Britain's Royal Air Force aerobatic team Red Arrows perform in Zhuhai, south China's Guangdong Province, Oct. 27, 2016. The Red Arrows arrived in China for their first ever visit on Oct. 22 and they are scheduled to perform at the 11th China International Aviation and Aerospace Exhibition, in Zhuhai, in the first week of November. (Xinhua/Liang Xu)
by Liu Xin, Hu Tao
BEIJING, Oct. 27 (Xinhua) -- Complete synchronicity - down to every breath.
That's the key to the stunning aerial displays put on by the Britain's legendary Red Arrows - officially known as the Royal Air Force (RAF) Aerobatic Team.
The Red Arrows arrived in China for their first ever visit on Oct. 22 and they are scheduled to perform at the 11th annual Airshow China, in Zhuhai, south China's Guangdong Province, in the first week of November.
Hammerhead breaks, slalom and rollback maneuvers - the nine-strong squad of Hawk T1 jets are promising a dazzling display for the milestone event, Squadron Leader David Montenegro said at the Smart Talk which was organized by British Council in Beijing on Tuesday.
Montenegro, the leader of one of the world's most recognizable display teams, said the 25-minute show would see the jets fly as close as six-feet apart at more than 400 miles an hour.
The pilots must concentrate on timing. "Only when you put yourself in the right position, can you be in complete synchronicity with the other pilots," he said. "I will tell you every single turn, roll and loop."
Precision is essential and extensive practice is necessary to be in the right position: "We even breathe carefully to calculate times."
Established in 1964, the Red Arrows have since completed more than 4,700 displays in 56 countries. They often perform at major, national occasions, such as the opening of the 2012 Olympic Games in London.
The team includes 109 ground crew and support staff: specialists in avionics and dyes, weapons technicians, photographers, logistics and transport experts, mechanical engineers, and survival equipment fitters.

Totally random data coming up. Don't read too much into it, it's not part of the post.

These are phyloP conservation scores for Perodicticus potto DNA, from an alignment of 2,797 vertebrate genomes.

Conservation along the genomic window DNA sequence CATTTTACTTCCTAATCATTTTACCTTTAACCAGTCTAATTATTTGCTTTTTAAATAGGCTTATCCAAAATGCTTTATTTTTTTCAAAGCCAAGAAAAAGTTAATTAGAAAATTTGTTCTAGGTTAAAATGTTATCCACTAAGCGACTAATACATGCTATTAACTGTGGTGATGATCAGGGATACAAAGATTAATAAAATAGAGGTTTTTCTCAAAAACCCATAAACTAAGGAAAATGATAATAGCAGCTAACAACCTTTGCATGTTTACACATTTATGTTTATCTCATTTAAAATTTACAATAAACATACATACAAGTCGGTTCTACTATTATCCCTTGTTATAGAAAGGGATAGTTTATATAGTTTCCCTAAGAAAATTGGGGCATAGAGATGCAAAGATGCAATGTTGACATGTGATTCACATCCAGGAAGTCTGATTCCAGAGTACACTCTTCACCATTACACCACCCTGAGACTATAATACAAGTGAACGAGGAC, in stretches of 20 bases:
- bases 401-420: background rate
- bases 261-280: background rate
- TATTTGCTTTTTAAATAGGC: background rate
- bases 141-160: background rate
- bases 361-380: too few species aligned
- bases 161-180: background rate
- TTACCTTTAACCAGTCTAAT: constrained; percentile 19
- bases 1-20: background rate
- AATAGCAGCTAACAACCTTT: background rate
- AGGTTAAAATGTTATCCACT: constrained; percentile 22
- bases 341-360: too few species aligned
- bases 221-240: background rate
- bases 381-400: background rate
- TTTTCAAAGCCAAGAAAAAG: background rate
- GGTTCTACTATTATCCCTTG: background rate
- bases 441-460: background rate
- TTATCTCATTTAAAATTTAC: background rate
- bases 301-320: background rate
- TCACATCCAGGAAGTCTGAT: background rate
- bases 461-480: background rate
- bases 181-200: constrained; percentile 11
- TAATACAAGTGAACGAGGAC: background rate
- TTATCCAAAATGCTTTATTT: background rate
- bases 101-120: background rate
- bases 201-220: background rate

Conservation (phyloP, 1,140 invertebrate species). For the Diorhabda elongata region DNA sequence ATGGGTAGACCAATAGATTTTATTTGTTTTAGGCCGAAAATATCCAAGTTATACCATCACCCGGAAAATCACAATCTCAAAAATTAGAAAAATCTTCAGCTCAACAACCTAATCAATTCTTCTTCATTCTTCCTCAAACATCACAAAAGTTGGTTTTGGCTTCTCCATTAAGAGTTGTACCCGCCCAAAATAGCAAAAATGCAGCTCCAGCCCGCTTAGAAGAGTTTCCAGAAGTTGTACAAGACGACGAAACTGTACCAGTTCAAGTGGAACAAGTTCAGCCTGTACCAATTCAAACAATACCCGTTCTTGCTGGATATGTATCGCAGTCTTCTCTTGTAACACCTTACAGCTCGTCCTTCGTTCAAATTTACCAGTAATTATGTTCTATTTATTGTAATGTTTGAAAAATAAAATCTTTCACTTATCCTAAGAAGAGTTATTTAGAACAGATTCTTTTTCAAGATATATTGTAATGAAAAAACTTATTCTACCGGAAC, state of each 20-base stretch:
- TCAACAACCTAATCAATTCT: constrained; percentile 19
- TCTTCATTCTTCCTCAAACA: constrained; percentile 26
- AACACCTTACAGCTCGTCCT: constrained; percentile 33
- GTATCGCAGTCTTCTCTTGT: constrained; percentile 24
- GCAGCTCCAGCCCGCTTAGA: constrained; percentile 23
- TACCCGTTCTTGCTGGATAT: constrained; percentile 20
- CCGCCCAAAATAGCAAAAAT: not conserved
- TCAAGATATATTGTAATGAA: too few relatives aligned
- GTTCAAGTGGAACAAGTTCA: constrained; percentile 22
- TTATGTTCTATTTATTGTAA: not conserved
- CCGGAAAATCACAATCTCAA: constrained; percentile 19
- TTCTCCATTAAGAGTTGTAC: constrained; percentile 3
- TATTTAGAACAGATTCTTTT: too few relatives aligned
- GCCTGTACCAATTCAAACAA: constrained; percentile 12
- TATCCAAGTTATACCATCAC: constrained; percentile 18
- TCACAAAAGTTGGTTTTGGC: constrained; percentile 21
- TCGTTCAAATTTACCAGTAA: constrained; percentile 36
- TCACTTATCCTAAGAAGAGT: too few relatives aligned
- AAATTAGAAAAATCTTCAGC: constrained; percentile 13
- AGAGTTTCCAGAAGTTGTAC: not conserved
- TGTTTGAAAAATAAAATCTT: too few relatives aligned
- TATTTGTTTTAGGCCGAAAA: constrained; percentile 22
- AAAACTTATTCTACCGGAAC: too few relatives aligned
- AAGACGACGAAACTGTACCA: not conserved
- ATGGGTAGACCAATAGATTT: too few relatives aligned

Montenegro is primarily responsible for all aspects of the displays, from running the training program and creating the routines to leading the team on the ground and in the air.
But even he admits to making mistakes. "Everyone has an element of the human error, but my mistakes are evident to the team," he said. "I have to give the team confidence to follow me. I have to build up trust up with my team."
Two or three new pilots join the Red Arrows each year, succeeding those who finish their tours. Typically, they spend three years with the team before returning to other duties.
Each candidate must have years of dedication, training and exceptional service as an RAF jet pilot and a front-line, operational tour of duty under their belt.
The Hawk T1 - at 11.9 meters long with a 9.4-meter wingspan - entered service with the Red Arrows in 1980.
It has a maximum altitude of 48,000 feet, with a thrust of 5,200 pounds powered by twin shaft turbofan Rolls-Royce engines.
Montenegro said Red Arrows don't seek to compete with other aerobatic teams as there are so few teams around.
"Science, technology and aviation is a global language," he said. "I think we speak the same language with other pilots."